Every woman carries at her core a ball of fire.
Most stories remain solid, a manageable system of change, barely perceptible in time, their experiences like erosion, slowly cutting through stone. But an ill woman’s landscape is full of tsunamis. Her stories, like violent waves so sudden and constant that there is nothing but the meta-memory of their aftershocks.
This is the myth of my own disease.
There was a mass of unknown origin wrapped around my right kidney. It looked like a jellyfish and its tentacles reached as far as my thigh until they squeezed my muscles and I had trouble walking.
Because this mass was gelatinous, no one could find it even with technology, which is expensive, but ordinarily reliable.
The mass gestated in my right side until it became so large that it shoved my kidney into my spine.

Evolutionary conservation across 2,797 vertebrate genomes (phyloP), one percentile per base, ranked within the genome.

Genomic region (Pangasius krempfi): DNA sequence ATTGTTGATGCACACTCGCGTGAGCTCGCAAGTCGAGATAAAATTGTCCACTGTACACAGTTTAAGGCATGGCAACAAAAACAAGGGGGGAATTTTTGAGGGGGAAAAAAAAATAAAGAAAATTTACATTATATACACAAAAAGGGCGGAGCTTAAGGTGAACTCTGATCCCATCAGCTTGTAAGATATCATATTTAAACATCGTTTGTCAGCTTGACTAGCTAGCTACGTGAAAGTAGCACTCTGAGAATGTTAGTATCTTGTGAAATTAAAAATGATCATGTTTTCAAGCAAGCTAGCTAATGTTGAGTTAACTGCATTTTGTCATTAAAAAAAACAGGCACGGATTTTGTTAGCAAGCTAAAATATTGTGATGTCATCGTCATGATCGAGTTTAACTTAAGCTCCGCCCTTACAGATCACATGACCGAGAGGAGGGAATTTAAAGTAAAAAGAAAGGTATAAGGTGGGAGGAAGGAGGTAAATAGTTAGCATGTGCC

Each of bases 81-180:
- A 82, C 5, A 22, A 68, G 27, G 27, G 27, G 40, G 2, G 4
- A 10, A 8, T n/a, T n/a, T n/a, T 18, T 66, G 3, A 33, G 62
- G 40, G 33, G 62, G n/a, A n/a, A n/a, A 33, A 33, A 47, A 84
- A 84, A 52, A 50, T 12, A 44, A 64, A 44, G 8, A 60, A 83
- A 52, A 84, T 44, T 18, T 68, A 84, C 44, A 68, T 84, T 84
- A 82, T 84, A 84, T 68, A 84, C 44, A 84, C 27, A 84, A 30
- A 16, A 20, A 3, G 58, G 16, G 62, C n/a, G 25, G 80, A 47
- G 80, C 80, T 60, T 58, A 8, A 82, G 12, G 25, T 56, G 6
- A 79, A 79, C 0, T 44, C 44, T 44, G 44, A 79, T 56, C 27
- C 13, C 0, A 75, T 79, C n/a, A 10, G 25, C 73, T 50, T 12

And then I couldn’t bend in the middle.
To save my body, my kidney sacrificed itself and grew a stone from the crystallization of calcium that in the beginning was tinier than a single grain of sand. This crystal grew in size,
sharp and jagged-edged, like a knife that cut me open as it reached out, attempting to assassinate the alien mass that had invaded my body.
In my dreams, this stone looked like a bone arrowhead. I saw a white buffalo shot with this arrowhead. The buffalo was bleeding, and then I was bleeding, and then I woke up drenched in sweat, unsure if I was in pain or just imagining that I was in pain. I couldn’t remember which one of us had been shot. Sometimes I thought I was the buffalo and the hunter had pierced me with an arrowhead, and out of fear I had ran away.